Wednesday, September 09, 2009
Oysters 'R' In Season;
Academic Year Begins;
Jews to Welcome 5760
By Henry J. Stern
September 1, 2009
Today is the first of September, and that has always been a calendar day of some significance to me. It falls midway between my birthday and New Year’s Day, thus dividing the year into three trimesters. More importantly, today is the first day of the month in which the academic year begins. That is memorable because I went to five schools for seventeen academic years, and my children went for twenty-six years (from Jared’s first day at nursery school to Kenan’s graduation from medical school).
The month is particularly significant to us because the Jewish holidays Rosh-hashana and Yom Kippur usually take place in late September, sometimes ending in early October. The Days of Atonement, from the first to the tenth of the month of Tishri, the first month under the lunar Hebrew calendar, are a period for repentance, reflection and renewal. Observing the Holy Days helps to give a person the sense of making a fresh start, with the sins of the old year forgiven by God’s mercy. My theology is very weak, but I know it is a good thing to take the time to evaluate your own behavior, and to try to improve it in the future.
It is a great leap to go from what is holy to what is traif (not kosher), but there are other associations with the month of September. This the month when the Blue Point Fish Market, which was located (at least, in the 1940s) on Dyckman Street just east of Sherman Avenue in the Inwood section of upper Manhattan, posted a large sign: Oysters ‘R’ in Season. Proud that I could read it, I was naturally curious as to what it meant, so I asked the fishmonger. He explained that it was all right to eat oysters in months that contained the letter ‘R’, but not in the other months of the year. I first wondered how the oysters knew when they were in season (and therefore at risk of being plucked from their beds). Nor could I fathom what the letter ‘R’ had to do with an oyster, except that it was the last letter in the word.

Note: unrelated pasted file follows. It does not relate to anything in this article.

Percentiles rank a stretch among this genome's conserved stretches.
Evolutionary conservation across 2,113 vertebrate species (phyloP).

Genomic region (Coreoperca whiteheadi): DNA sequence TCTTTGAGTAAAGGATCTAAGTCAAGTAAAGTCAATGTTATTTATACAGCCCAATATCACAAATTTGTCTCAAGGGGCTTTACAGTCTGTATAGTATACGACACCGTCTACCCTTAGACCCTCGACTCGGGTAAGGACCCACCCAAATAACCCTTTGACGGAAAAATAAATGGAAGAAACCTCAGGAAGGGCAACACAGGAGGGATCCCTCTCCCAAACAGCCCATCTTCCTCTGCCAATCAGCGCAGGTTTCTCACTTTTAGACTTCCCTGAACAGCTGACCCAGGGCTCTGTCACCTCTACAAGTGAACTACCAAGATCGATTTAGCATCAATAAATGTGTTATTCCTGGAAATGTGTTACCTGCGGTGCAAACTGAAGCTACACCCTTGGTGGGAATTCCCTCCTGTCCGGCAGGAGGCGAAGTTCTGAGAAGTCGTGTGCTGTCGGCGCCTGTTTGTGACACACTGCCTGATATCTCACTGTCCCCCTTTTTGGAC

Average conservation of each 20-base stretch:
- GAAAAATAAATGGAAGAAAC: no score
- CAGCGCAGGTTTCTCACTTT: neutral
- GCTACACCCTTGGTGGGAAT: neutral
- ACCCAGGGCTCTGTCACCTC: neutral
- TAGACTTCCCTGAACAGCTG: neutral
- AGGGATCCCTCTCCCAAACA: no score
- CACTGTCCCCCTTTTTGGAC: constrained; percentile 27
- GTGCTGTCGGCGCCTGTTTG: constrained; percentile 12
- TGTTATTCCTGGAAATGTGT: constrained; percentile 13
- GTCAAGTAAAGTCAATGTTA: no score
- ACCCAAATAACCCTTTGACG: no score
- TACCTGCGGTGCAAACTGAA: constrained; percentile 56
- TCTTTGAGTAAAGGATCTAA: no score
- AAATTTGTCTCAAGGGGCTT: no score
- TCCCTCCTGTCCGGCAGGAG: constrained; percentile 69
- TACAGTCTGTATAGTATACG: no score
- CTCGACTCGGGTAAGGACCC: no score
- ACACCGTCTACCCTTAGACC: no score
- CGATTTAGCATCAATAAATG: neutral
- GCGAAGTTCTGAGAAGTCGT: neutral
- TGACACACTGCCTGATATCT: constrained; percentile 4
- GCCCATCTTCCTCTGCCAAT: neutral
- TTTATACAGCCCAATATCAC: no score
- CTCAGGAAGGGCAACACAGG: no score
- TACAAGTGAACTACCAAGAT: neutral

On checking the calendar, I found that every month from September to April contained the letter ‘r’, while May, June, July and August did not. Years ago, when freezing food was not widespread, it was considered unsafe to eat oysters in the summer because they might be spoiled by the heat. There is, however, another reason to avoid summer oysters. The hot months are the time of year when oysters spawn. During that time their bodies (underneath their shells) become thin and flabby from the strain of reproduction, and therefore less desirable to eat.
We didn’t eat oysters anyway because they weren’t kosher, and my mother wouldn’t know what to do with them if they were in the house. The same went for other types of shellfish; once I brought a live crab home from Chinatown, and had to bring it to the Harlem River and restore its freedom. (Now, many years later, I’ve come to enjoy oysters. The oyster casserole served at the Chinese restaurant, NY Noodletown, at 28 ½ Bowery, on the corner of Bayard Street, is particularly good. One portion serves two people.)